Supporting Polish and Romanian victims of modern slavery
For many of us, “slavery” brings to mind ancient or colonial times. We rarely realise that slavery still thrives today and that human trafficking is one of the most profitable crimes in the world. Modern slavery, which at first glance may seem like bad employment practice, is a serious offence, with convicted perpetrators sometimes facing life imprisonment under British law.
What is modern slavery?
Modern slavery can be defined as a situation in which an employee cannot choose their employer and is forced to work through coercion, threats, punishment, blackmail, or deception. The victim very often is barely paid (e.g. £50 per week) if at all. As a result, victims cannot live independently or maintain tenancies and are forced to live in places controlled by their employers, often alongside many others. The same ‘employer’ or their associates may also arrange meals and transportation to and from the workplace, with deductions for these services taken out of victims’ meagre wages. As a consequence, victims can fall into debt and become dependent on their employers, without no way out in sight.
The 2016 Global Slavery Index estimates 40.3 million people globally are victims of modern slavery, 136,000 of which are in the UK alone. Migrant workers very often fall prey as poverty forces them to accept any job. There are also those who are responsible for recruiting potential victims in their home countries and persuading them to work for an employer in the UK.
How to recognise Modern Slavery
Modern slavery exists in many job sectors, but it especially affects workers with fewer qualifications or English skills. Common instances are in the construction, food, agriculture, and manufacturing industries, or in car washes and nail bars. Exploitation often takes place very close to us, in the house next door, at a car wash we use, or in our local fast food restaurant. Many victims have dealt with or heard about employers who only pay some of the wages they owe, often very late, or who control their employees’ ID documents or bank accounts for so-called ‘security’ purposes.
“Debt slavery” is another common form of modern slavery: the victim is forced into debt bondage, with debts having arisen from travel or recruitment fees. These debts are often inflated, making them impossible to pay off, so that the victim can be controlled for as long as possible.
Women too can be victims of modern slavery, especially domestic workers or childminders, who can be forced into domestic servitude – they are always ‘on call’, working long hours without days off, and are not allowed to leave the employer’s house without permission. Often, they are subjected to violence or are coerced into sexual activities. Sometimes, marriages are arranged between a victim and the citizen of a non-EU country so that the latter can obtain a UK visa.
Modern slavery is very often linked to organised crime. Criminals look for victims amongst the homeless, forcing victims to commit illegal acts such as thefts, begging, or financial and benefit fraud. Victims of modern slavery are often people with learning disabilities or mental illnesses, as they can be easier to control. What makes modern slavery more attractive to criminals than handling stolen goods or smuggling drugs or guns, is that the victims can be repeatedly exploited in a number of ways.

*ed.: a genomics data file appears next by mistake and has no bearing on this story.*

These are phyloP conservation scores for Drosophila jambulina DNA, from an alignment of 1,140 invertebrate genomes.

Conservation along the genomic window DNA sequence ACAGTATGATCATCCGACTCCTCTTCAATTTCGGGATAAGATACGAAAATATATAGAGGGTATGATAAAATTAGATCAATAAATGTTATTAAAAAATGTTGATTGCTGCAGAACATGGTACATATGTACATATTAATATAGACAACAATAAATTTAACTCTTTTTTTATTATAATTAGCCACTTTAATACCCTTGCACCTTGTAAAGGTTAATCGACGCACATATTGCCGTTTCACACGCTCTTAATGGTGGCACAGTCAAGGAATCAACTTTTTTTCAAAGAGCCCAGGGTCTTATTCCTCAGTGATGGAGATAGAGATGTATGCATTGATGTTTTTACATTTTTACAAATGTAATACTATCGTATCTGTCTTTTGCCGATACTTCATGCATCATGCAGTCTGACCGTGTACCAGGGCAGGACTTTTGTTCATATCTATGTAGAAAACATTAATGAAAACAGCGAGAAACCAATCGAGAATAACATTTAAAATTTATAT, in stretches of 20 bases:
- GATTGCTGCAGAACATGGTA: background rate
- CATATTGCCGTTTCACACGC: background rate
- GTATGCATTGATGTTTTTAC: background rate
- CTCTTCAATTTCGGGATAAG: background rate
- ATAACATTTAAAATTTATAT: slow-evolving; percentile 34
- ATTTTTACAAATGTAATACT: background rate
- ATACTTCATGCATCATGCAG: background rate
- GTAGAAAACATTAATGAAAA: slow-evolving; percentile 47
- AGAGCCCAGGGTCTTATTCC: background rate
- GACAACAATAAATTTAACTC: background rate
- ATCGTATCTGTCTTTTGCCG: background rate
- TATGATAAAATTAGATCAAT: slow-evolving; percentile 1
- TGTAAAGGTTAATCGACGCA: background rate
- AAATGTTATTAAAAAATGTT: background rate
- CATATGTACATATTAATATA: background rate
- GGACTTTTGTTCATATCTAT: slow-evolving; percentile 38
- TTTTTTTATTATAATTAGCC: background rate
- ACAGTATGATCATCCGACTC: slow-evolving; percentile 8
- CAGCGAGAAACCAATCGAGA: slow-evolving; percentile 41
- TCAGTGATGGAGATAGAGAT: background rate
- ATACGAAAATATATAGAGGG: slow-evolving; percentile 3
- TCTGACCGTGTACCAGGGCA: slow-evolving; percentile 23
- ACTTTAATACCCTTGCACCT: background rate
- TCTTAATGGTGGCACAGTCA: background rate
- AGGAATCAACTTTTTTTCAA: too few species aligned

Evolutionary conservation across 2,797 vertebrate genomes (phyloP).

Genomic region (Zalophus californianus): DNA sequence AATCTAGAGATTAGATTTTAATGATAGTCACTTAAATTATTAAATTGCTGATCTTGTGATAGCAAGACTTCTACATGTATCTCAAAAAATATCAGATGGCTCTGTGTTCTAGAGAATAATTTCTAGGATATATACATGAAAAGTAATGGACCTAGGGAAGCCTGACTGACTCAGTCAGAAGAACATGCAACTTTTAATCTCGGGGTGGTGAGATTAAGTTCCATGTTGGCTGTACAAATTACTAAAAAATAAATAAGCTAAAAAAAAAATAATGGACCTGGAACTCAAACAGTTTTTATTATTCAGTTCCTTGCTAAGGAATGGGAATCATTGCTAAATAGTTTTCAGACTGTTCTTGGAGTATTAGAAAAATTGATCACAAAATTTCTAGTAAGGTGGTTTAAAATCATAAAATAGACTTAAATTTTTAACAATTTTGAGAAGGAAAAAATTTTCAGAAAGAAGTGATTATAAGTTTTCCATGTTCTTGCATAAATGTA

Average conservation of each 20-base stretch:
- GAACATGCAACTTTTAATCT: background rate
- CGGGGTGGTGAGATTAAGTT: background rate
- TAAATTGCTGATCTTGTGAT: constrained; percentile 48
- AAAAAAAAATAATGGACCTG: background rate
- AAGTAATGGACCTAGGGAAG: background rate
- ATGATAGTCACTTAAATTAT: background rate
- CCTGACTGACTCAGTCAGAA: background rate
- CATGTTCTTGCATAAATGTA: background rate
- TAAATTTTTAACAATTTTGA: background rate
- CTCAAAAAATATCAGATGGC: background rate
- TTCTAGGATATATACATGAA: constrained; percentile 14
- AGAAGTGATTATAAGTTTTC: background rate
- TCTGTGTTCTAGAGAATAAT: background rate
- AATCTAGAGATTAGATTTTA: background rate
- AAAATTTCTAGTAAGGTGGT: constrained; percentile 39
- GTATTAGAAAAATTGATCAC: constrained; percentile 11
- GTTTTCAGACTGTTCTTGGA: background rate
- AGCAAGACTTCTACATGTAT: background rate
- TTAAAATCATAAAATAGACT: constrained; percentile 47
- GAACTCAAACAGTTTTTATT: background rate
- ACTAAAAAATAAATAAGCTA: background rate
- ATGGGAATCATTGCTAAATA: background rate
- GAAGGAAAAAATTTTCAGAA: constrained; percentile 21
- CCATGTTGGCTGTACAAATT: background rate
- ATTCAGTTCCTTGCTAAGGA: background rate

The UK government programme to support victims
In 2009, the UK introduced a scheme to help victims of modern slavery and human trafficking – the National Referral Mechanism (NRM). A potential victim can be referred to the NRM through the police, local authorities, or several charities such as the Salvation Army, Migrant Help, Medaille Trust, or Unseen. If the person is reasonably believed to be a victim, they will receive shelter away from the perpetrator, an assigned caseworker, and a £65 per week allowance. Accommodation is provided for a minimum of 45 days, during which the victim has the opportunity to rest and recover. In the meantime, the circumstances of the case are investigated and a final “Conclusive Grounds” decision is reached as to whether the exploitation amounted to modern slavery. If the decision is positive, the victim is entitled to receive further support; if not, the person is given several days to leave the shelter and seek alternate arrangements.
The East European Resource Centre supports Polish and Romanian victims of modern slavery in London
Unfortunately, some victims are distrustful of UK authorities and are reluctant to enter the NRM. In addition, due to language barriers, many are unable to explain what they have been through or seek support. Our project offers support in Polish and Romanian to potential victims of modern slavery.
We can help victims enter the NRM or offer further support to those who choose not to: our assistance is tailored to the victim’s needs and may include help finding accommodation, contacting family, finding employment, claiming benefits, seeking legal advice, or accessing free English lessons and employability skills courses.
To learn more about how we can help, please contact us on 0800 121 4226 (freephone) or email firstname.lastname@example.org.
If you notice signs of modern slavery around you – act!
If you suspect someone is involved in modern slavery in the UK, you can anonymously report it on the Modern Slavery Helpline: 08000 121 700 or at www.modernslaveryhelpline.org/report. You can also report it to local police.